There is a new version of the interactive Ballpark Estimate calculator, for use in estimating how much you’ll need to save for retirement, available at www.choosetosave.org .
The calculator has been around for a while and is produced by the Employee Benefits Research Institute, a nonprofit organization dedicated to studying retirement in America. The EBRI recently updated the calculator, which is available through a link at the Thrift Savings Plan’s website, www.tsp.gov, under the Planning and Tools tab.
Back in 2007, I dedicated a column to the perils of using the calculator to plan for retirement. At that time, I was unenthusiastic about the calculator’s capabilities and reliability for practical retirement planning.
While the new version of the Ballpark Estimate calculator is improved – by adding the capability to include sources of retirement income, like a federal annuity, Social Security benefits and part-time work – it still falls short of being anything more than a simple calculator.
This isn’t a criticism of the calculator, or the EBRI, as much as of its capability to serve as anything more than what it claims to be: a ballpark estimator. You give it the numbers and it does the math – nothing more or less. Still missing from the calculator’s results is any accounting for investment, inflation or mortality risk – all important sources of risk to any retirement plan.
Nor will the calculator handle anything more complex than a steady stream of spending over the course of an entire retirement. If you’ll need to spend significant sums of money on things like a wedding, tuition, a real estate purchase or travel, you’re on your own.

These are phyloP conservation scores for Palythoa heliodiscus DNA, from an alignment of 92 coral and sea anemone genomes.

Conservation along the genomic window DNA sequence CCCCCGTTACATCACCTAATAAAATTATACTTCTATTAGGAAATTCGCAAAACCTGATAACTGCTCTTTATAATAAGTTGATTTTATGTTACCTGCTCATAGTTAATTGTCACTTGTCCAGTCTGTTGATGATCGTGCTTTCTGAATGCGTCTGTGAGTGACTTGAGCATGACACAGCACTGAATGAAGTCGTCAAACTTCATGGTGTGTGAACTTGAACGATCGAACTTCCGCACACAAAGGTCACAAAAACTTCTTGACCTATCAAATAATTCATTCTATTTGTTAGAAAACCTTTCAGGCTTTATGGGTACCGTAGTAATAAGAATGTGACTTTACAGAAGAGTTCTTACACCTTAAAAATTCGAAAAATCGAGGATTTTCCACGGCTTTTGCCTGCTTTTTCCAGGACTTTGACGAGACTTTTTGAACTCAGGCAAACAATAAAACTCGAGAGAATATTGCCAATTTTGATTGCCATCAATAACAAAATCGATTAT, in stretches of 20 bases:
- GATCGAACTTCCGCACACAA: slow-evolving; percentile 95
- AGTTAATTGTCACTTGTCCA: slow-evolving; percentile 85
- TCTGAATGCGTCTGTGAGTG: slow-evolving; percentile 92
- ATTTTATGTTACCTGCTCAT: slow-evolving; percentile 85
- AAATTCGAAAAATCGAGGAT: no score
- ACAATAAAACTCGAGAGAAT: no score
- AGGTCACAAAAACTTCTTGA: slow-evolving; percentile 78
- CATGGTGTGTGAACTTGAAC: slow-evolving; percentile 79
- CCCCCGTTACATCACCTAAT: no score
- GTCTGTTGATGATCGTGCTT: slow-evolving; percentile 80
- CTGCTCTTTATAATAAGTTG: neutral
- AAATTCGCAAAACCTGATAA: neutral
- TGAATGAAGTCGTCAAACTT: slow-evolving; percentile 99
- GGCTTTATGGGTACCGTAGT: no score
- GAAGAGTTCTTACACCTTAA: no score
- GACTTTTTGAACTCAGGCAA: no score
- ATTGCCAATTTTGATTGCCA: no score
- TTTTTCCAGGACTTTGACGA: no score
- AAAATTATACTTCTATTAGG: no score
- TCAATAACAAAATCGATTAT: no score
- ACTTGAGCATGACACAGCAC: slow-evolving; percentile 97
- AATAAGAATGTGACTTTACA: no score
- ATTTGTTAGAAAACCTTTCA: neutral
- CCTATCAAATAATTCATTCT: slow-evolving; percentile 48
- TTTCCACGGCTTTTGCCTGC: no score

I appreciate and support the EBRI’s effort to produce a useful calculator, and they have done just that. A dangerous pitfall is that savers may rely on the calculator in making key decisions about retirement, or that its use will lead to a false sense of confidence about the ability to retire and spend. In defense of the EBRI, it has produced a useful math engine that will help users to roughly estimate the amount of money they’ll need to save for retirement. I support the EBRI’s mission and the availability of tools to help workers maximize the value of their financial resources. You need to be careful, however, to avoid putting more faith in these tools than they deserve, or were designed to support.
I ran the calculator for a hypothetical saver at age 55 who plans to retire at age 60 with a Federal Employees Retirement System annuity and, eventually, Social Security benefits. I was required to estimate the future rate of inflation, the nominal rate of return on the investment portfolio, the age of death, the growth in federal wages between now and retirement, and the amount of future Social Security and FERS annuity benefits. Some of these are fairly easy to estimate, while others are quite difficult. All of these estimates are subject to the risk of error in estimation, as well as the risk of variations in realized performance.
In my trial, for example, the calculator estimated that my hypothetical retiree can rely on regular withdrawals from savings that amount to more than 7 percent of the initial balance, per year, until age 90. By most standards I’ve encountered, this is considered a high – and probably unsustainable, or at least unsafe – withdrawal rate.
The problem is that the calculator takes your input assumptions as certainty. It’s not asking the what-if questions. What if inflation is different than your estimate? What if the estimated rate of investment return isn’t realized each and every year of your life? What if you live longer than you expect to live? In addition to accounting for the possibility of varying outcomes, it is important to account for the probability of these variations occurring.
A more useful analysis would not only account for the possibility that you will live to age 100, but also the probability that this will happen.
When it comes to retirement planning, the “Holy Grail” is certainty. Unfortunately, there is no such thing. The Ballpark Estimate is a useful tool, and I encourage you to give it a try. Just make sure that you don’t mistake it for anything than it is: a simple mathematical calculator.
Written by Mike Miles
For the Federal Times
Publication May 9, 2011